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Mr. Obama, too, attacked Mr. Romney and the Republican Party as plotting to take away workers’ rights, and he defended the auto bailout.

“Their plan says the best way to help work is to turn back workers’ rights,” Mr. Obama said. “When they’re trying to take your collective-bargaining rights way, when they’re trying to pass so-called right-to-work laws that really mean ‘right to work for less and less,’ you should know this isn’t about economics, this is about politics. I don’t understand why they have the nerve to talk about you like you’re some greedy special interest that needs to be beaten down.”

Of the auto bailout, Mr. Obama said he did the right thing, and ridiculed Republicans’ objections to it.

“They’re saying you made out like bandits,” the president told union workers, “and that we did what we did because it was all about paying back unions. Really? Even by the standards of political campaigns, that’s a lot of you-know-what. Workers made some of the biggest sacrifices. Hours were reduced, pay and wages were scaled back.”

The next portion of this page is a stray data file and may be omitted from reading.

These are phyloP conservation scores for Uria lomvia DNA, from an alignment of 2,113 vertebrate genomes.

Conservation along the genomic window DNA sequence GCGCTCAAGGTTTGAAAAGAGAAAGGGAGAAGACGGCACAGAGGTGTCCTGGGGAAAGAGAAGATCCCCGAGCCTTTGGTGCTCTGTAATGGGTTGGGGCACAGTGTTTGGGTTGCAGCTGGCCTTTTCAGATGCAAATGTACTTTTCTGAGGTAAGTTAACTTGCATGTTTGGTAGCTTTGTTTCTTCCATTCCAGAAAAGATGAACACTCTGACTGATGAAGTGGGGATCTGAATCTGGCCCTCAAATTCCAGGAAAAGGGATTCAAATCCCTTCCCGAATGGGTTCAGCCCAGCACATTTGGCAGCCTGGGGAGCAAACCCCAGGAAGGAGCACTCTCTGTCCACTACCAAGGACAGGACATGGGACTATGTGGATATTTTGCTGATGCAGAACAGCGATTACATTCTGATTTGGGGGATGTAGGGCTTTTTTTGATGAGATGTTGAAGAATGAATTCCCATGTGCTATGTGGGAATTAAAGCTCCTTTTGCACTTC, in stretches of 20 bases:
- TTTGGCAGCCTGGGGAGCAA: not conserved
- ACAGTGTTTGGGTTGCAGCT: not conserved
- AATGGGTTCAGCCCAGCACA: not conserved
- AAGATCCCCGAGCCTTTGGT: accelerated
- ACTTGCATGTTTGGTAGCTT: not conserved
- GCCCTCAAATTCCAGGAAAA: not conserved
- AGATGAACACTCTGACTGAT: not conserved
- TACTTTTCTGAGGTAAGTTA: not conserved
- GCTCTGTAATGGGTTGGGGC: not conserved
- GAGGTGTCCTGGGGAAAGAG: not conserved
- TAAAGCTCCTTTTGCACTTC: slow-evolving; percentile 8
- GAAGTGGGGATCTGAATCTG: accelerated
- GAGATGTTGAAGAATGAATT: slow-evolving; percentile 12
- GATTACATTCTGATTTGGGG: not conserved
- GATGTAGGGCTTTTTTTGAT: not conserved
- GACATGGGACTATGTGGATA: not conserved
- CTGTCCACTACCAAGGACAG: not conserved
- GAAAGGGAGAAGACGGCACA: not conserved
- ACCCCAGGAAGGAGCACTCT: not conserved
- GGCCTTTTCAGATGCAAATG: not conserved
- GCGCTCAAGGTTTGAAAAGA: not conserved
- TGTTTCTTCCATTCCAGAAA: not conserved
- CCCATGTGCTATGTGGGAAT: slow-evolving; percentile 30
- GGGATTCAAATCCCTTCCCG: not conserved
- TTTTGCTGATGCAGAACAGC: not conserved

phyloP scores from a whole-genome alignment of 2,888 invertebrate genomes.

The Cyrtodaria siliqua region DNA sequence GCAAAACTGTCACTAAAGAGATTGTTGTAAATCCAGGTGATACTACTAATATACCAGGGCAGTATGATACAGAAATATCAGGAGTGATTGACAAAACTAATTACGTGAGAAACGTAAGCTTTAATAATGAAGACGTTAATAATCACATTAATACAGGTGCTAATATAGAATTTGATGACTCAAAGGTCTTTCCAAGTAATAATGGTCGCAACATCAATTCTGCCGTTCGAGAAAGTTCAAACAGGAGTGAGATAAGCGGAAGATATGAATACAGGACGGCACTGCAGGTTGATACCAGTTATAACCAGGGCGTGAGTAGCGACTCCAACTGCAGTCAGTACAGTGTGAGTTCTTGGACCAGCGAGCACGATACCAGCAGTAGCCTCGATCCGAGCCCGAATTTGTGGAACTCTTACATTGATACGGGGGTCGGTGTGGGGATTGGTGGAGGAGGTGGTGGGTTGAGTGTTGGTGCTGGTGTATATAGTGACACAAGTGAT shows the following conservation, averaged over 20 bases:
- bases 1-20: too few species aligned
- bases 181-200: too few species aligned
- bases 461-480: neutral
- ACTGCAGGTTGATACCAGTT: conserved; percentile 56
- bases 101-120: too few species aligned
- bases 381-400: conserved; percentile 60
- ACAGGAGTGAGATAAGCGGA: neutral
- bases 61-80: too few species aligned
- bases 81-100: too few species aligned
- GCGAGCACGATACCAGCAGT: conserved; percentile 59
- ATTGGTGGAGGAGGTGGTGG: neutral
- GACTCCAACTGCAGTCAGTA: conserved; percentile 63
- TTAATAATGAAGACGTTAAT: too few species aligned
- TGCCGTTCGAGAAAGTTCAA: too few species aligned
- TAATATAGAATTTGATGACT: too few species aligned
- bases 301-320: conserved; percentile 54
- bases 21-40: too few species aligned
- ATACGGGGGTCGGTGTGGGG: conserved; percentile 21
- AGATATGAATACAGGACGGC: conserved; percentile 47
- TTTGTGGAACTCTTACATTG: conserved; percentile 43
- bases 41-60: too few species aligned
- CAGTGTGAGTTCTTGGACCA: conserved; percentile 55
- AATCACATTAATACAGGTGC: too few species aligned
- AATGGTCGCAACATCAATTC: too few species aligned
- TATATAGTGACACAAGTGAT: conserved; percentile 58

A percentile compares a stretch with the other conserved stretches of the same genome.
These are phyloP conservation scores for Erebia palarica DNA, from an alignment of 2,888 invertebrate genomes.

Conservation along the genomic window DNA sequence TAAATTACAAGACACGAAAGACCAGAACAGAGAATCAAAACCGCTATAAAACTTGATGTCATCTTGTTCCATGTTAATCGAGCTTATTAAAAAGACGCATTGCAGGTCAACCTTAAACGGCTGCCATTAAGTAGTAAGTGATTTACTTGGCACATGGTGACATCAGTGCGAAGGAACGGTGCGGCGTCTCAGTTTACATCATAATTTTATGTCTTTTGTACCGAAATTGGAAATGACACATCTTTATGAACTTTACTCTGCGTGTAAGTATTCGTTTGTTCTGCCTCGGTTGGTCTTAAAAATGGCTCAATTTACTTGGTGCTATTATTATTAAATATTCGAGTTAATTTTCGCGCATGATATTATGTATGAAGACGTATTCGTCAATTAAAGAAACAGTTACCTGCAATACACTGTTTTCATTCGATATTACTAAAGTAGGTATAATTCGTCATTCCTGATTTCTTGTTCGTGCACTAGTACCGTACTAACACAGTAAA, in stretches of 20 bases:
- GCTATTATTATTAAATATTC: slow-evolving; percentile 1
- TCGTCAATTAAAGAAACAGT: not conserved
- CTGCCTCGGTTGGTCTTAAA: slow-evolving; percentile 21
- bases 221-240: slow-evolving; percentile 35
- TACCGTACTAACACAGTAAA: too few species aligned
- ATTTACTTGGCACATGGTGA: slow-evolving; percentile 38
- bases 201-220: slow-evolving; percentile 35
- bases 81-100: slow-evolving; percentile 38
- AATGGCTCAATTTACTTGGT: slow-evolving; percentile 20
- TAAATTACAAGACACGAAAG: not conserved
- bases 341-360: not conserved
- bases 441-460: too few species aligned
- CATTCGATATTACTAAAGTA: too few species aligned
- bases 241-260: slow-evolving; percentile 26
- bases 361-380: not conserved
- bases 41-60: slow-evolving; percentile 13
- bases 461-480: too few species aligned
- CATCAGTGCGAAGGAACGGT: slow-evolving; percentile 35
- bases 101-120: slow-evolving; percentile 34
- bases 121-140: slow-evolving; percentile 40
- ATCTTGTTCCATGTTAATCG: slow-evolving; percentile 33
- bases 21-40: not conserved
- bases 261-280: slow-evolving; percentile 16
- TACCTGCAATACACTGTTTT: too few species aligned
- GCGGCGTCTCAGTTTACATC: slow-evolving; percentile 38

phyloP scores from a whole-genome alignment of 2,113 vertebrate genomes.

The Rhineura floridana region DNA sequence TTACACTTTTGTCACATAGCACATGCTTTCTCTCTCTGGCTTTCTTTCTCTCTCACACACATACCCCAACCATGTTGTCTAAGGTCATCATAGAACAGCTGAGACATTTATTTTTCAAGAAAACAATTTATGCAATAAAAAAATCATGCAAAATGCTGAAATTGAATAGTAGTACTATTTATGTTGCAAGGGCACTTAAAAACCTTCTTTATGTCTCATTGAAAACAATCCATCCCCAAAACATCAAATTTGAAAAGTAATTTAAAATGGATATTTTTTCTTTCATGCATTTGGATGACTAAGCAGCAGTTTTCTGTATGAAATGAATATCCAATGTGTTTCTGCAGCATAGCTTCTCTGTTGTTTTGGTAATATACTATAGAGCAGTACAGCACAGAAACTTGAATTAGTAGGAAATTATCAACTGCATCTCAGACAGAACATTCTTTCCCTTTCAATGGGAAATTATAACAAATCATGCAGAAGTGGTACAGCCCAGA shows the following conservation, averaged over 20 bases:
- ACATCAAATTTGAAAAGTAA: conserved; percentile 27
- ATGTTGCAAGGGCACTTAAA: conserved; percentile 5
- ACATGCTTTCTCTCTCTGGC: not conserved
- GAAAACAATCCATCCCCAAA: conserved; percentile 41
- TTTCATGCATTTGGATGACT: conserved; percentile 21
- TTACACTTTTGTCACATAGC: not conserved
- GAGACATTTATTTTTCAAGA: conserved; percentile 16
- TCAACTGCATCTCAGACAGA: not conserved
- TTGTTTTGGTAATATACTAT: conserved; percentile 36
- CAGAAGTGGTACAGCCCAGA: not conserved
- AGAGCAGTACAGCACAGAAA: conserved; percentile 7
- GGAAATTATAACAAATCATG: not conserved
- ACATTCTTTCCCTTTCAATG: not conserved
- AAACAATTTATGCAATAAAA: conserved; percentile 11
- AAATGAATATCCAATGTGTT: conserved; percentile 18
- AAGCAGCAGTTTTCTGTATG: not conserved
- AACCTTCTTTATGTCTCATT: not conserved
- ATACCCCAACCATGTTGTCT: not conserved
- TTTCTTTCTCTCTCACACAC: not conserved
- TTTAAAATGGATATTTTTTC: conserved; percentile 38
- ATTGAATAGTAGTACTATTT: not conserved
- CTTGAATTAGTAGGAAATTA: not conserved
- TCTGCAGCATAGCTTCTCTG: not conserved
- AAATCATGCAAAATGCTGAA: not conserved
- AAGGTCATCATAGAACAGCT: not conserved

The recoveries of General Motors and Chrysler have been constant themes in the president’s re-election campaign, particularly in states such as Michigan and the battleground of Ohio.

Chrysler has a massive assembly plant in Toledo, and in November it announced plans to spend $500 million to build a new version of its Jeep Liberty sport utility vehicle and to add a second production shift and 1,100 jobs at the facility in the first half of 2013. GM has a powertrain plant in Toledo.

The Obama campaign said Monday that the president’s rescue of the auto industry has saved nearly 155,000 jobs in Ohio, and that the state has gained more than 13,000 industry-related jobs since June 2009. On his way to the rally, Mr. Obama stopped at a diner in Toledo to have breakfast with three autoworkers, two of whom were laid off when Chrysler went bankrupt but have since been hired back.